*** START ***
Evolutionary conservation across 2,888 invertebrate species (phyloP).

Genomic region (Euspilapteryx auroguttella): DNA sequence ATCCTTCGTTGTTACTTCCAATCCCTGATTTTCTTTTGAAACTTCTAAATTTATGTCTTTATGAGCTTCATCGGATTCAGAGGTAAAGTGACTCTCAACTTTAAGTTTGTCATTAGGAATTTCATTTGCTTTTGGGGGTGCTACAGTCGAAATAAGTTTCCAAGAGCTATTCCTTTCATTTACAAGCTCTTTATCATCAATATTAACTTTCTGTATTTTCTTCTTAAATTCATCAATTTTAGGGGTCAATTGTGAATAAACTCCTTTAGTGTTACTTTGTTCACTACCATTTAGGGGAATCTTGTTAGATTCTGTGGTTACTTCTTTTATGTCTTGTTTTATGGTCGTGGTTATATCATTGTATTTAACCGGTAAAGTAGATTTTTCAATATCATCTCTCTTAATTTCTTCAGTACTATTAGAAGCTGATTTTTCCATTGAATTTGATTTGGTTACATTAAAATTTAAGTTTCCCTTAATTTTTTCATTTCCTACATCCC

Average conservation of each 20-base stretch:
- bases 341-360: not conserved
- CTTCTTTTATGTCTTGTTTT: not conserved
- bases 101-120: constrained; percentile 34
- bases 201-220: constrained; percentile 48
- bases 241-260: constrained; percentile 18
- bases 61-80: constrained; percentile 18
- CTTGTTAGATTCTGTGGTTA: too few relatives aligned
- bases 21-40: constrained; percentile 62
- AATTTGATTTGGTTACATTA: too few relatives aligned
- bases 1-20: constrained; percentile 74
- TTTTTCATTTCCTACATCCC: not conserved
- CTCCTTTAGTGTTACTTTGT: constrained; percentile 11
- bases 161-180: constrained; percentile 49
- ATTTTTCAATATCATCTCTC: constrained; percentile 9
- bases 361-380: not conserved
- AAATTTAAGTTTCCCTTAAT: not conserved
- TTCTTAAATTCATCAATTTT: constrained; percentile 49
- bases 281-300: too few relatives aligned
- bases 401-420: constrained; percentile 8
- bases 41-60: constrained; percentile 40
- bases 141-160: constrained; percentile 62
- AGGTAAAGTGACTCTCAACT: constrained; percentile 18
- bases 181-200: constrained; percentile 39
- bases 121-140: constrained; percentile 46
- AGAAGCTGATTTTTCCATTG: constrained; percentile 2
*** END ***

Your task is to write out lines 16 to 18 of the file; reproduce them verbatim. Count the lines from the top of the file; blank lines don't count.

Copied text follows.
- bases 161-180: constrained; percentile 49
- ATTTTTCAATATCATCTCTC: constrained; percentile 9
- bases 361-380: not conserved